Science informed by up-to-date information is critical to the protection of the bays’ reefs. If you are a diver you can join ReefWatch, a citizen science project run by the Victorian National Parks Association. You can help survey and monitor important reef sites to help scientists and conservation planners make more informed decisions about protecting Victoria's marine world by providing reliable, up-to-date marine data.

Also, read the case study on ReefWatch.



Reef fish include:

  • roaming predators such as blue throat wrasse
  • herbivores such as herring cale
  • planktivores such as sea sweep, and
  • picker-feeders such as six-spined leatherjacket.

The numbers of reef fish in the north of Port Phillip Bay are generally low but variable. The exception to this is snapper, which is declining. Limited monitoring occurs in the north.

Pope’s Eye has been protected from all forms of fishing since 1978. The area now shows a great amount of density and diversity. As an example of the improving ecosystem, the numbers of western blue groper, which used to be abundant at Nepean Bay and Point Lonsdale, are increasing.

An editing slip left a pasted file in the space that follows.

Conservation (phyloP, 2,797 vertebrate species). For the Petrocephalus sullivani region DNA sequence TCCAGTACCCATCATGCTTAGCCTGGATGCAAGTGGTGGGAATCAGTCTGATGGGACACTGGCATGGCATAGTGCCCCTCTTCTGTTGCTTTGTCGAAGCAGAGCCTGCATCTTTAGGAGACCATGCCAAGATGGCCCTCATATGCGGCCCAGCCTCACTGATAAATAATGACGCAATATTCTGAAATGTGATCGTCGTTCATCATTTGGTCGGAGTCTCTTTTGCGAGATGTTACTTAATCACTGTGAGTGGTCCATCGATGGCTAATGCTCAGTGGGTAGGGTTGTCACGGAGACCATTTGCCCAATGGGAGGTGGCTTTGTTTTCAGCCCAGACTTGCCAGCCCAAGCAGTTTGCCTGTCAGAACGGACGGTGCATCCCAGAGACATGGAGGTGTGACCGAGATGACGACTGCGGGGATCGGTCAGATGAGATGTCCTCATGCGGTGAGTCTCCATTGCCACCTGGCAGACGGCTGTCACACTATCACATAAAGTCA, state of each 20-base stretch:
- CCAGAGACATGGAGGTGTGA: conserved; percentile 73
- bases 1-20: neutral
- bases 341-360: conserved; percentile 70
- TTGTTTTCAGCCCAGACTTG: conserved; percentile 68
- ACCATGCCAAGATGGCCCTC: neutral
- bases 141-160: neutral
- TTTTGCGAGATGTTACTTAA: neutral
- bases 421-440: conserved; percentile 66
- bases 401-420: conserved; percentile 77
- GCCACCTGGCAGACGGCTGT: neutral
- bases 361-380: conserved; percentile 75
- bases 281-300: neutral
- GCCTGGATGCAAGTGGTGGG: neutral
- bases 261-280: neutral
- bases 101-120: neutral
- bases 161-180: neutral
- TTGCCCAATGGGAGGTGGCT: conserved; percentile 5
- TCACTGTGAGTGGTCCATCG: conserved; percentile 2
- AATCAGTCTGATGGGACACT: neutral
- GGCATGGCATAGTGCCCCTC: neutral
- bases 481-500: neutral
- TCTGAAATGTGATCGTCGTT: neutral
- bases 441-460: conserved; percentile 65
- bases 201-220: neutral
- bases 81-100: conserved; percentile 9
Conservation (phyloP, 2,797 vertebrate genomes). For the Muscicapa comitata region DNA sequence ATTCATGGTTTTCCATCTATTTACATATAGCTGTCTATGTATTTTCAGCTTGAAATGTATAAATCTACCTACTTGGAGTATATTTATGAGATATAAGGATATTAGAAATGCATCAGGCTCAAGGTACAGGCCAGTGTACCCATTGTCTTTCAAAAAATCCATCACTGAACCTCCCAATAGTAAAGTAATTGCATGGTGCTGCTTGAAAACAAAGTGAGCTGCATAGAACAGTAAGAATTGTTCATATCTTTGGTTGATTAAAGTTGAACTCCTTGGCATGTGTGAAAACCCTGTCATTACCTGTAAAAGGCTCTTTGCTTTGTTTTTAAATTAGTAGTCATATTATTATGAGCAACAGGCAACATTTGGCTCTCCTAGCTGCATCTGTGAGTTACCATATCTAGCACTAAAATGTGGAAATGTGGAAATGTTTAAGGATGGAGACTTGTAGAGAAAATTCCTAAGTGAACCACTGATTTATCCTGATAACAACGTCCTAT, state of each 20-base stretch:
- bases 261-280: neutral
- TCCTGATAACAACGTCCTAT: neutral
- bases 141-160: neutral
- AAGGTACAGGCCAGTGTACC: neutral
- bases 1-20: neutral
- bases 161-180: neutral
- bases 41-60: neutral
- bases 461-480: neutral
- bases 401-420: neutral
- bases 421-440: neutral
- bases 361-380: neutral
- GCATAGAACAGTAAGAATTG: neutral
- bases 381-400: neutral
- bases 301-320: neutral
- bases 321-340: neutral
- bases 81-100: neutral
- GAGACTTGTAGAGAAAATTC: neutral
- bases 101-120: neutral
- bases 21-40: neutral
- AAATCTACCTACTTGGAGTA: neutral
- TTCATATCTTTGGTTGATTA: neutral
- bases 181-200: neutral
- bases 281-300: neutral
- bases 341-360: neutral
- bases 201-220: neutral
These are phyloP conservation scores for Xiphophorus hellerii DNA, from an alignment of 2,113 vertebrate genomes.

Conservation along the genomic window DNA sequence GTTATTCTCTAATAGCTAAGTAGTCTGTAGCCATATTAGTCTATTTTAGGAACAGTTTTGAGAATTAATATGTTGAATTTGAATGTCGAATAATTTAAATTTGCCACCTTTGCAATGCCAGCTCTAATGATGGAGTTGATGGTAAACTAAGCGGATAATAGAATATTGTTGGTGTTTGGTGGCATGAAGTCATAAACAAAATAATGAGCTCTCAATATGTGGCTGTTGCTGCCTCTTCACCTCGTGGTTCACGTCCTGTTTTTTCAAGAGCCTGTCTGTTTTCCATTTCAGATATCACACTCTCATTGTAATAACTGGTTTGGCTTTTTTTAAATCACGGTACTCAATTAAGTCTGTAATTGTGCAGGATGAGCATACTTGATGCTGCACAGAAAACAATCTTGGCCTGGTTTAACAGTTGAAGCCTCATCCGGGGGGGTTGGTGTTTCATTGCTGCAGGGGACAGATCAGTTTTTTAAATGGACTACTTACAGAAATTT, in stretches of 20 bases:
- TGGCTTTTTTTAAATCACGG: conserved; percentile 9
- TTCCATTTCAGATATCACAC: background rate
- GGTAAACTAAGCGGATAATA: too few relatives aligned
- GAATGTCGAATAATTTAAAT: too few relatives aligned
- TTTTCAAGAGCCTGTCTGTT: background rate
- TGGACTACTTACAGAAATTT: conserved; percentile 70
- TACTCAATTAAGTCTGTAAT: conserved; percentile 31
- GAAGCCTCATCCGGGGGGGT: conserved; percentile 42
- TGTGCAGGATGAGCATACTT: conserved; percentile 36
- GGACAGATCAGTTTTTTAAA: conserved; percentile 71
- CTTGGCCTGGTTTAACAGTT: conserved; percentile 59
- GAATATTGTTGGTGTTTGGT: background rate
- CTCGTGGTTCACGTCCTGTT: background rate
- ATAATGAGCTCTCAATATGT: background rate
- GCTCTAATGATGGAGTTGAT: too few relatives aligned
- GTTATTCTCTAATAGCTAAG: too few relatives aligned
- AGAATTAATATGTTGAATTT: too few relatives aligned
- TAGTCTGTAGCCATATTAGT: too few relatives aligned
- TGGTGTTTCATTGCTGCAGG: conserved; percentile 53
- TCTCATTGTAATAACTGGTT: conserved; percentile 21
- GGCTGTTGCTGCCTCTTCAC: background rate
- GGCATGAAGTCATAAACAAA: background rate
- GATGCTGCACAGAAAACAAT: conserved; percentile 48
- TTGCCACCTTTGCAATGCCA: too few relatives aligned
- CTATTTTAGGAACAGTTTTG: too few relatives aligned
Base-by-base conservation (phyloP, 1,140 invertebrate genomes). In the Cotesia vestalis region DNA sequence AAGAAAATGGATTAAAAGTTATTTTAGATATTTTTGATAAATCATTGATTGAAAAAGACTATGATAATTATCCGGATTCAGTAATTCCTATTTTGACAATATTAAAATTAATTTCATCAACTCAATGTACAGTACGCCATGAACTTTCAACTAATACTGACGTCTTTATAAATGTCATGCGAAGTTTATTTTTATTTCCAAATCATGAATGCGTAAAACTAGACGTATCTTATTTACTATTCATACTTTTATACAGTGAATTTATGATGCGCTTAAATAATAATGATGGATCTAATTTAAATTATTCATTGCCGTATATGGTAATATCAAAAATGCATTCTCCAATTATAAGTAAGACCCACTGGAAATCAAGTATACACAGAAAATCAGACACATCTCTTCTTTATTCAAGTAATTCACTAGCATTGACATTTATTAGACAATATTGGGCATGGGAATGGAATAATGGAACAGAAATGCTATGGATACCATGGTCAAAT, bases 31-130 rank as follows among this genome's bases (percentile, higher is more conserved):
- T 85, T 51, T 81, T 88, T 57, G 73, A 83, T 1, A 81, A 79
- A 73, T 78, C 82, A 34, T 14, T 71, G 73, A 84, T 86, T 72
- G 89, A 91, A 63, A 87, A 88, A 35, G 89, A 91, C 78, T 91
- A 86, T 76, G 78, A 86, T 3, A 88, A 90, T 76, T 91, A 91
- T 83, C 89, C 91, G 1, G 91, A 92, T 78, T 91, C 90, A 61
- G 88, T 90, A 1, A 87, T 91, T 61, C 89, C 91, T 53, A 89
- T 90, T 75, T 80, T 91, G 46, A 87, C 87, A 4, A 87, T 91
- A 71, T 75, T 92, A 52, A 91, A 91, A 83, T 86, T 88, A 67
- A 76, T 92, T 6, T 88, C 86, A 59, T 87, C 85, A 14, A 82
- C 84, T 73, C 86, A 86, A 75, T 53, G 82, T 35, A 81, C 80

Pictilabrus laticlavius: senator wrasse
Pictilabrus laticlavius: senator wrasse. Image credit - Julian Finn, Museums Victoria

Mobile invertebrates

Grazing and predatory mobile invertebrates are prominent animal inhabitants of the reef. Common grazers include:

  • warrener
  • sea urchins, and
  • black-lip and green-lip abalone.